Just as people need to take care of their teeth, pets also have important dental health needs. If issues arise with a pet’s teeth or gums, these infections can cause serious health issues. Plaque will accumulate on a dog or cat’s teeth just as it does on humans’ teeth. Left to fester, this plaque will become tartar, which breaks down the gums. A gum infection could spread to other areas of the body, causing serious illness. A veterinary dentist can assist pet owners with dental care for a beloved animal, which can help ensure a healthy and long lifespan.

Professional Dental Care for Pets

Preventing dental problems for a pet is crucial for overall health. An adult dog or cat needs regular visits with a veterinarian or veterinary dentist to examine the mouth and teeth. The examination should occur every year for cats and small dogs and every two years for large dogs. This oral examination can also involve a dental cleaning when necessary. Usually, a professional will perform a dental cleaning with the pet under general anesthesia.

Daily Dental Care for Pets

Pet owners can also assist with tooth care to keep a pet’s mouth healthy. Feeding a dog or a cat dry, crunchy food is one line of defense, but this is not the only task needed to keep teeth healthy. To prevent periodontal disease in a dog or a cat, an owner should perform daily tooth-brushing on the animal. Special pet toothpastes are available, often in flavors that will appeal to the pet. A soft-bristled tooth brush is ideal. Pet owners can use a toothbrush designed for animals, or they can use a soft-bristled brush designed for children. While it may seem excessive to brush a pet’s teeth every day, veterinarians liken pet tooth care to the care of human teeth. Just as people brush their teeth several times a day, pets also need to have the plaque removed from their teeth daily.

General Health Care for Pets

Because pets are an integral part of the family, it’s important to monitor their general well-being to make sure they stay healthy. Sometimes symptoms might appear that could indicate illness. The amount of food and water a pet takes in throughout the day is an important indicator of well-being. If a pet suddenly stops eating or drinking the typical amount or begins consuming more than usual, this could suggest a health problem. Sudden weight loss or weight gain could also indicate a health issue. Unusual behavior, sluggishness, difficulty moving, and unusual lumps could also be symptoms of an underlying health problem.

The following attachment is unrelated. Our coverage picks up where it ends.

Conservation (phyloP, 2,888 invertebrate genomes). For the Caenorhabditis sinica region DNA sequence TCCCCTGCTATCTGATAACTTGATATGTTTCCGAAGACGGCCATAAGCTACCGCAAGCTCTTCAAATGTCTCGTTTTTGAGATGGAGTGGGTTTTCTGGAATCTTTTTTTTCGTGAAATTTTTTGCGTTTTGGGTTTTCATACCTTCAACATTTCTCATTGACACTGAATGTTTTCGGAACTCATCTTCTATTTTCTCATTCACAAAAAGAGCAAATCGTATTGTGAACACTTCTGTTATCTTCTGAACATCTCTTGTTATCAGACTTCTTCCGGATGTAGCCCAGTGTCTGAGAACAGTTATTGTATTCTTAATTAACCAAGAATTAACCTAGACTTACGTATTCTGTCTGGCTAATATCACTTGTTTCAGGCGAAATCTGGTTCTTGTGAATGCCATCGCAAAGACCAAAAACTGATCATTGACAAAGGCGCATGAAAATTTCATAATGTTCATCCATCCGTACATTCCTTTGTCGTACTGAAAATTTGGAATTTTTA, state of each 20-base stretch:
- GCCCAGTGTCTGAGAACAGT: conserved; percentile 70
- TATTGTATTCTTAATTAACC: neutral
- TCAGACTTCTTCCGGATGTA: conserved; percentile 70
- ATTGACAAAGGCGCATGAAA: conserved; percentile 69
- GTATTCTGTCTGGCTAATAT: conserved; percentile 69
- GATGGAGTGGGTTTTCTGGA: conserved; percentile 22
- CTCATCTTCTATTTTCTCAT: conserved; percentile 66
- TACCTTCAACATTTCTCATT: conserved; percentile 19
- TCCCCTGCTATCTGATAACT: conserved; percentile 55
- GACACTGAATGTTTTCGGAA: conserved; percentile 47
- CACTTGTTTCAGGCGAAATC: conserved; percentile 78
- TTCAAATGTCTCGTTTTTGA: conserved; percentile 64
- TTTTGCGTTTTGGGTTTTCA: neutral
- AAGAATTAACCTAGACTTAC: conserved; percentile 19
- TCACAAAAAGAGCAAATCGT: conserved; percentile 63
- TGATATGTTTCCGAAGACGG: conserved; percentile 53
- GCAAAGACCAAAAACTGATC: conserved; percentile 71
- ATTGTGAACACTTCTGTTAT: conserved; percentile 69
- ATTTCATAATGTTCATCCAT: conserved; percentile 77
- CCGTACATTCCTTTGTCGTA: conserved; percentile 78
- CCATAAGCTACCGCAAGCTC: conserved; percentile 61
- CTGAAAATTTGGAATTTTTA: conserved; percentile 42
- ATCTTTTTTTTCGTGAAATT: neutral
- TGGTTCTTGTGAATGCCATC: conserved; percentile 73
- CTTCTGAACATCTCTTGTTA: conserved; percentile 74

Importance of Diet

Pets’ diets are important for ongoing health. Just as people need to eat nutritious foods every day, pets also have nutritional needs. While the ingredients of pet foods will vary, choose foods with high-quality ingredients that will enhance pet health. Pet owners must store pet food correctly, depending on the type of food. Moist food must be covered and kept cold until consumed. Dry food should be stored in the original packaging or a sealed container. Keep dry food in a dry location with temperatures below 80 degrees Fahrenheit. Pet food and water dishes should be washed daily to keep them clean.

Getting Professional Care for Pets

Annual visits to the veterinarian will help ensure ongoing pet health. As a veterinarian examines a cat or a dog, the professional will assess health, watch for symptoms that could indicate a disease, and check for parasites that could cause illness. The veterinarian will also perform vital health services that include heartworm prevention and vaccinations. Having a pet spayed or neutered helps maintain pet health, and it often reduces behavioral problems. Keeping a pet well-groomed has a number of benefits as well. Brushing the pet’s fur keeps it healthy and neat. The process of grooming also ensures that you catch any infestations of mites, fleas, and ticks to resolve them before they become serious.

Guess Who Was in July’s Chicago Magazine?!

The Welcome Waggin’ Makes House Calls for Pets


“Cats have a habit of disappearing,” says veterinarian Lisa McIntyre as we pull up to a house in Aurora for her first appointment of the day, with a one-eyed, formerly feral feline named Gabriel. “They go boneless and can squeeze into really small spaces. That’s why I tell clients to have them somewhere they can’t hide.”